The Library of Congress will pay $125,000 as part of a settlement reached Friday with an employee who claimed she was the subject of racial and sex discrimination.
In her lawsuit, filed in U.S. District Court in 2001, Library employee Mandy McGowan, who is Korean, asserted that she had been passed over for selection as deputy associate director for automation in favor of a less qualified, white male applicant.
Under the settlement agreement, which was filed Friday and must still be approved by Magistrate Judge John Facciola, McGowan will be promoted to the Information Technology Services division as a “special projects systems analyst.”
Although the promotion will be retroactive to March 1998, McGowan will not receive backdated benefits or pay and will instead receive the $125,000 lump-sum payment.
Additionally, McGowan will receive 300 hours of sick leave, and “in connection with plaintiff’s new position, the Library will assign plaintiff to an office with a door,” the statement reads.
The Library will also expunge any negative evaluations or reviews from McGowan’s employment record dating back to December 2001.
McGowan’s attorney, Richard Swick, did not return telephone calls seeking comment.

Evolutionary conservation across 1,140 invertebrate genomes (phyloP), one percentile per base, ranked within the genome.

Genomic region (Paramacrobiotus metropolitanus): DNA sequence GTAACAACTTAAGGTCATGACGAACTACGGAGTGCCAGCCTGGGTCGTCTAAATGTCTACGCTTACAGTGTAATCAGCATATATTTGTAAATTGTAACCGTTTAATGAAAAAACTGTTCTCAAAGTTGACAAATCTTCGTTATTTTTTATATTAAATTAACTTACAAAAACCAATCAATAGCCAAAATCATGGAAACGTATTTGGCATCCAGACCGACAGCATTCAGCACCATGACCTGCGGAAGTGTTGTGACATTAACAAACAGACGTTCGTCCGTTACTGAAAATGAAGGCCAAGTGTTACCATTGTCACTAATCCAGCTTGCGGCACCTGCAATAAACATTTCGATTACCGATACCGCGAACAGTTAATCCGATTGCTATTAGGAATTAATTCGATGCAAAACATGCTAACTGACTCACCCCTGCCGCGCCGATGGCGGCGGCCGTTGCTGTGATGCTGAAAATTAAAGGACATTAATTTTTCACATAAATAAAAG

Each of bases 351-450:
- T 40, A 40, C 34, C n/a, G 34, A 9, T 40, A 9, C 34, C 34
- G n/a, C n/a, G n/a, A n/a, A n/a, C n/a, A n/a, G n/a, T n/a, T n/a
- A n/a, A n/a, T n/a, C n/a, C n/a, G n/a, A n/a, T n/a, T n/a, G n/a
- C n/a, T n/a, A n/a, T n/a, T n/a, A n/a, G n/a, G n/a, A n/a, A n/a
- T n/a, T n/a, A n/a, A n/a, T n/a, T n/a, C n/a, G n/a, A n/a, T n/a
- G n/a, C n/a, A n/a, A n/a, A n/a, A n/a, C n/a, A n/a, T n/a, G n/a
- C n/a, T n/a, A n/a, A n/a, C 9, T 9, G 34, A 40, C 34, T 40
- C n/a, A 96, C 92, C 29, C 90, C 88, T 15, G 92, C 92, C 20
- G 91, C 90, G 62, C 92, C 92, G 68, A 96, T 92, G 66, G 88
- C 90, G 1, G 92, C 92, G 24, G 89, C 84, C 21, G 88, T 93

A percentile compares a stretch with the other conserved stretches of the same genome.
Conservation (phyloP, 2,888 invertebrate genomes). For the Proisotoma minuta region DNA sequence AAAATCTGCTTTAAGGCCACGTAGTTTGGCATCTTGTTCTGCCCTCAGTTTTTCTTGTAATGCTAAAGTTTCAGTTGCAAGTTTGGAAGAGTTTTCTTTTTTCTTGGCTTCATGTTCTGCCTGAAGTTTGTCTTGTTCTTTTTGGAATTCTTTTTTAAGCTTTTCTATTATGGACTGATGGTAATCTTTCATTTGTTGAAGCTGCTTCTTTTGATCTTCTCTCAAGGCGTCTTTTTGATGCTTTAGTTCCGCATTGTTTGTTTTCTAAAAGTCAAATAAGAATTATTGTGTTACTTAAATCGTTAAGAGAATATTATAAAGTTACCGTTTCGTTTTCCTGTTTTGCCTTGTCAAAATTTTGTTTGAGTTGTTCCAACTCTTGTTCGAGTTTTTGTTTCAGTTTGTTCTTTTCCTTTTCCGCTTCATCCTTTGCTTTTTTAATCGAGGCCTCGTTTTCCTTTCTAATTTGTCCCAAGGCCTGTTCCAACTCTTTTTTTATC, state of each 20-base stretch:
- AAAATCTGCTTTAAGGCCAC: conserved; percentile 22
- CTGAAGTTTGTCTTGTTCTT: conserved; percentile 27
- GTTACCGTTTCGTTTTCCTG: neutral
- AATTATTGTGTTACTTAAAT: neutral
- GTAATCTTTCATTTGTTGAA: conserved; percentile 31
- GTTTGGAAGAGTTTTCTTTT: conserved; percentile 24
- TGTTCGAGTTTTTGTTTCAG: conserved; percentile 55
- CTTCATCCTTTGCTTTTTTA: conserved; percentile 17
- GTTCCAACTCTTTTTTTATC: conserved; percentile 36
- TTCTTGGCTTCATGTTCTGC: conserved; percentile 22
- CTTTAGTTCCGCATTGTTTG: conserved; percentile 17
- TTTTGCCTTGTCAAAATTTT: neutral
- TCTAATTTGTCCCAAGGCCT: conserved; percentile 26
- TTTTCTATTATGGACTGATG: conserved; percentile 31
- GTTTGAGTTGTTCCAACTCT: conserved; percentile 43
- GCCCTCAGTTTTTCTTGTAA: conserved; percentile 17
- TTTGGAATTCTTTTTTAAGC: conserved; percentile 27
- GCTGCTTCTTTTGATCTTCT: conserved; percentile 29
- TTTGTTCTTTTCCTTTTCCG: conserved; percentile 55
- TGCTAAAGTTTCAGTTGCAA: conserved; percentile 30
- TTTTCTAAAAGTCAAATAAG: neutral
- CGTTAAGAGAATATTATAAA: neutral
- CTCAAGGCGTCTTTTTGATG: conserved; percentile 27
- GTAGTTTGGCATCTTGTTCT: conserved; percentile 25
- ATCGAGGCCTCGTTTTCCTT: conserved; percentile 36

An LOC spokeswoman said the Library does not comment on personnel actions.
In September, the magistrate judge dismissed a portion of McGowan’s lawsuit that asserted she had been similarly discriminated against when seeking a promotion to another position in the Library.
“I am not certain whether plaintiff is claiming that not getting an interview for the Project Management Coordinator Position was motivated by national origin discrimination,” Facciola wrote in his decision. “Assuming she is, this analysis requires its dismissal as well. Assuming, again for the sake of the argument, that not getting the interview was an adverse employment action and that she has otherwise made out a prima facie case, the defendant has produced no legitimate reasons for not granting her that interview.”
McGowan began work at the Library in 1984 and has worked in the Congressional Research Service Technology Office since 1992.